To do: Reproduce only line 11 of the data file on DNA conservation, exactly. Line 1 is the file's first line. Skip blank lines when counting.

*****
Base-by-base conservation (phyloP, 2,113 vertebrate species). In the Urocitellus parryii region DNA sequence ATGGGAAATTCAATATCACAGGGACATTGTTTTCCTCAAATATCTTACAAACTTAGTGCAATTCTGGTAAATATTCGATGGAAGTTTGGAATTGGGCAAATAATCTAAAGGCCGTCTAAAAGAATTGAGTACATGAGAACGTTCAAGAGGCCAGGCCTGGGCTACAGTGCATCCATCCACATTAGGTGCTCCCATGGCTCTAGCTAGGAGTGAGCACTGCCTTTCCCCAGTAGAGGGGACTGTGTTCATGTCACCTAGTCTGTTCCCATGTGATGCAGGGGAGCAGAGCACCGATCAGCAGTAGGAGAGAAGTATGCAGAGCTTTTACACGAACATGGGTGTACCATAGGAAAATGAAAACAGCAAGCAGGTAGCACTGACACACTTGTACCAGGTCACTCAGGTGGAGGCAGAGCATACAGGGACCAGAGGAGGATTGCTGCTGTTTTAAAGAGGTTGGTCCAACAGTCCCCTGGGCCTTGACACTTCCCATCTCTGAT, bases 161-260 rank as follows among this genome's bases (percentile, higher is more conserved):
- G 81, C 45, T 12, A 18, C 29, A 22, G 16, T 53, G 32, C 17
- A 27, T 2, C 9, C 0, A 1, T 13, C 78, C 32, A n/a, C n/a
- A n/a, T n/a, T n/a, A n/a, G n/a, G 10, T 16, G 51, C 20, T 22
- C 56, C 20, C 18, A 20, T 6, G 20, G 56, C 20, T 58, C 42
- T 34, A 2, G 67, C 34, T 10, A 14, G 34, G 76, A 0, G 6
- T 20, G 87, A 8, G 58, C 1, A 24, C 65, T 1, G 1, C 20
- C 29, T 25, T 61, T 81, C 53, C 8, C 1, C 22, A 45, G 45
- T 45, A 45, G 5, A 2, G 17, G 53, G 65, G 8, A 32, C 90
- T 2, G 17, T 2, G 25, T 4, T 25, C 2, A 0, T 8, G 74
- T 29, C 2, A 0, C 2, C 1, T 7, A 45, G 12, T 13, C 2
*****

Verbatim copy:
- T 29, C 2, A 0, C 2, C 1, T 7, A 45, G 12, T 13, C 2